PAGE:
You might have heard that it’s best to leave emotions out of investing. But is this always true?
Certainly, some emotions, such as fear and greed, can cause an investor to buy and sell at the wrong times and for the wrong reasons.
But other emotions might work in your favor. Consider joy – the feeling of happiness you’d get by achieving an important goal. If you can visualize your child walking across a stage, receiving a college diploma, you might be motivated to keep investing in a 529 plan or other college savings vehicle. And if you can envision yourself enjoying a comfortable retirement, you’ll be more inclined to keep investing in your IRA and 401(k).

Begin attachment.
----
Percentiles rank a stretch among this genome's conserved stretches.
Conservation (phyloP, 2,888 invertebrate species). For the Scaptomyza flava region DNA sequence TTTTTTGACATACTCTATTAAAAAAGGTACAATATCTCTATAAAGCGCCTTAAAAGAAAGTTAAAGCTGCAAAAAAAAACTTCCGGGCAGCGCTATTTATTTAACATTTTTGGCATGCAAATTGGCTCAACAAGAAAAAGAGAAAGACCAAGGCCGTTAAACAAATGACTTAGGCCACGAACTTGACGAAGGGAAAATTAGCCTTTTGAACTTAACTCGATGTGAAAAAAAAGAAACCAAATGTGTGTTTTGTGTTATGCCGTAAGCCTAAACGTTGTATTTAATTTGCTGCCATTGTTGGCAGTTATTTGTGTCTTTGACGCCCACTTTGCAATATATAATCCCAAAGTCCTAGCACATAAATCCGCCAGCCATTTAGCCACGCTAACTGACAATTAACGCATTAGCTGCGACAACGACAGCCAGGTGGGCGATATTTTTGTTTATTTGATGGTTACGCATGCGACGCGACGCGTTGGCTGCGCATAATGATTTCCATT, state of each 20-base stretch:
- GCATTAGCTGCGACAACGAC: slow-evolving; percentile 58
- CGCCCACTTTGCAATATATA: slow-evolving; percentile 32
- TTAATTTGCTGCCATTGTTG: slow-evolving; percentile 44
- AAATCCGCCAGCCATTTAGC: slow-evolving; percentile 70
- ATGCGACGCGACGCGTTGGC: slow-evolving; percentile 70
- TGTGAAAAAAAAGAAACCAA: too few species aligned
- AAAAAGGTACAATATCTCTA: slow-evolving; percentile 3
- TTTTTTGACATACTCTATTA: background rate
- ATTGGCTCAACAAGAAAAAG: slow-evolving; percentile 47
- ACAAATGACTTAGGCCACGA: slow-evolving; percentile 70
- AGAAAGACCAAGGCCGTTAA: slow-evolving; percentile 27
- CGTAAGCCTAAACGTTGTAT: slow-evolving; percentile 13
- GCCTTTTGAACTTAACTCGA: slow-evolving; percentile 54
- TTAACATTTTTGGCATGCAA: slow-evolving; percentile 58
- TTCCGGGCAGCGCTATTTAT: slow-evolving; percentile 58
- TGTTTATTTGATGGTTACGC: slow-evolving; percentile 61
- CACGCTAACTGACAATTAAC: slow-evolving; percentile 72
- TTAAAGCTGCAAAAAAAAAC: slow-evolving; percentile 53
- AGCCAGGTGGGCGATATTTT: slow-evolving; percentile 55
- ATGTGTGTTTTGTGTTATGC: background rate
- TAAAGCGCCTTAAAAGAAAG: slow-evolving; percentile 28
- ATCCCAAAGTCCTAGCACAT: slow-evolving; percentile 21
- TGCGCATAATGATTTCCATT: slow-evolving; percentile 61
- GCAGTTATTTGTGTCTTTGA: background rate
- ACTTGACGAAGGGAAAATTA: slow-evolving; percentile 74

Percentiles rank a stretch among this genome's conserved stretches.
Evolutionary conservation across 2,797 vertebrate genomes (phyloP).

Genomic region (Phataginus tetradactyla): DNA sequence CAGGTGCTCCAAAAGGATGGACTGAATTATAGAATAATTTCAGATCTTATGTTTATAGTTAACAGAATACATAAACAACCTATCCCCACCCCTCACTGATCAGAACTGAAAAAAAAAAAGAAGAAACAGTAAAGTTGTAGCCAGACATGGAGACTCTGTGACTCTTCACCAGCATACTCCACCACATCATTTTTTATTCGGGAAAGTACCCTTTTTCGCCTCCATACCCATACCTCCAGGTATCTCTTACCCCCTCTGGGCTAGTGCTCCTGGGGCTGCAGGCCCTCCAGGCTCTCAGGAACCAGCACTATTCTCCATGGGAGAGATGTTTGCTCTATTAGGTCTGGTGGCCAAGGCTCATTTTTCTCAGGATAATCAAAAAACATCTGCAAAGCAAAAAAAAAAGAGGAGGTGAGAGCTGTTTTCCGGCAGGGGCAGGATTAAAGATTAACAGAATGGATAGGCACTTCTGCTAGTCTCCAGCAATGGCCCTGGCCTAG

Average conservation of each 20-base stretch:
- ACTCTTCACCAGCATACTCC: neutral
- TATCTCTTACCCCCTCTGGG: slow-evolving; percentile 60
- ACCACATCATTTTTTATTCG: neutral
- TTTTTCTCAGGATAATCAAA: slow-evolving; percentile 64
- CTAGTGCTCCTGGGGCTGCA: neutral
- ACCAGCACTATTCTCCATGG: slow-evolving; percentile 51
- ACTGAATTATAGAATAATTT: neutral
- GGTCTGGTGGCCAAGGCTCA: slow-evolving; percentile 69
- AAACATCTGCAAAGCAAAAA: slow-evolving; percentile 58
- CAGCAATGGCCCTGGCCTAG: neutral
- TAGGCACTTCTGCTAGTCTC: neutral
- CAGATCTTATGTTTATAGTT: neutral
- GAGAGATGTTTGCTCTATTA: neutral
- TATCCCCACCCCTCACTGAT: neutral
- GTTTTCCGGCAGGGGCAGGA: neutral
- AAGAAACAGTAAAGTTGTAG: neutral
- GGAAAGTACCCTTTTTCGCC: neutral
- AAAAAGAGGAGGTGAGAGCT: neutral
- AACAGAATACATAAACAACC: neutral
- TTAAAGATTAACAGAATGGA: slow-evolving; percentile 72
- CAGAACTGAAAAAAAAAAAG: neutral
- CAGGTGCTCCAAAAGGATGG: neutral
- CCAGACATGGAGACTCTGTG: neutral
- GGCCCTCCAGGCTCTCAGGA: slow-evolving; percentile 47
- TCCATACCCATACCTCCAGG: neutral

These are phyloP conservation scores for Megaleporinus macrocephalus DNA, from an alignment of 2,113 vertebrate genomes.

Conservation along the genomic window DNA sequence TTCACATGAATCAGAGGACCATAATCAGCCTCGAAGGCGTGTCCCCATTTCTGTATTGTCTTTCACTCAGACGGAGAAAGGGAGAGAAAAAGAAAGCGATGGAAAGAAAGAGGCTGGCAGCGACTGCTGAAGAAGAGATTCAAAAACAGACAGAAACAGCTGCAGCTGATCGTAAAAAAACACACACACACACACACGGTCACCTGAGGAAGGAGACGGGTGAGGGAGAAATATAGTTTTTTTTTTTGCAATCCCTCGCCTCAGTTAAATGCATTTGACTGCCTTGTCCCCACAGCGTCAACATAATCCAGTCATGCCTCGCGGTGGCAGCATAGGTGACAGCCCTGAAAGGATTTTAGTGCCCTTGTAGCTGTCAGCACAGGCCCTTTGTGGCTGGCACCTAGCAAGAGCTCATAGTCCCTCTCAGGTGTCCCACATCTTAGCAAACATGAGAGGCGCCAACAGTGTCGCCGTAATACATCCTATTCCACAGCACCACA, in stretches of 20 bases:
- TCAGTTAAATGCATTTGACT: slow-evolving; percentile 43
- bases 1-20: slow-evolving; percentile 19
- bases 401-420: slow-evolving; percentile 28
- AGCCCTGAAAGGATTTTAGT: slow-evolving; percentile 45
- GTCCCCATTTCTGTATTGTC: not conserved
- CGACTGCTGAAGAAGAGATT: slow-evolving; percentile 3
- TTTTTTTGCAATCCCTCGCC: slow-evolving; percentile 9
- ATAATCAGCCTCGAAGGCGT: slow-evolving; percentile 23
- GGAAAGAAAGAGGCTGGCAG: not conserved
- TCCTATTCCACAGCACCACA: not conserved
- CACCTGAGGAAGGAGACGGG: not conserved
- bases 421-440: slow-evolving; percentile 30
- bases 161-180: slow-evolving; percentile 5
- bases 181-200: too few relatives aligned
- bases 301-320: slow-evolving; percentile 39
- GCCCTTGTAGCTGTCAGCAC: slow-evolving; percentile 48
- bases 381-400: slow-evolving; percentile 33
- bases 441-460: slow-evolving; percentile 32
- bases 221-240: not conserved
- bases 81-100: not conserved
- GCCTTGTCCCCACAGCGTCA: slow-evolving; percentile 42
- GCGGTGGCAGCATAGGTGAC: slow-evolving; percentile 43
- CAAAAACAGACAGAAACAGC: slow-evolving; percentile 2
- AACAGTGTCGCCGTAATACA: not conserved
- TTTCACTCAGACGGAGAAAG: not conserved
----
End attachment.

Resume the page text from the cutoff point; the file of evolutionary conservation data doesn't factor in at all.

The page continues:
Also, think about the most powerful emotion – love. If you have loved ones depending on you, you’ll need to protect their future. One key element of this protection is the life insurance necessary to take care of your family’s needs – housing, education and so on – should something happen to you.
By drawing on positive emotions, you can empower yourself to make the right financial moves throughout your life.
This content was provided by Edward Jones for use by Daniel Pellerin, your Edward Jones financial advisor at 189 East Main Street Suite G, in Newport, (802) 334-6261.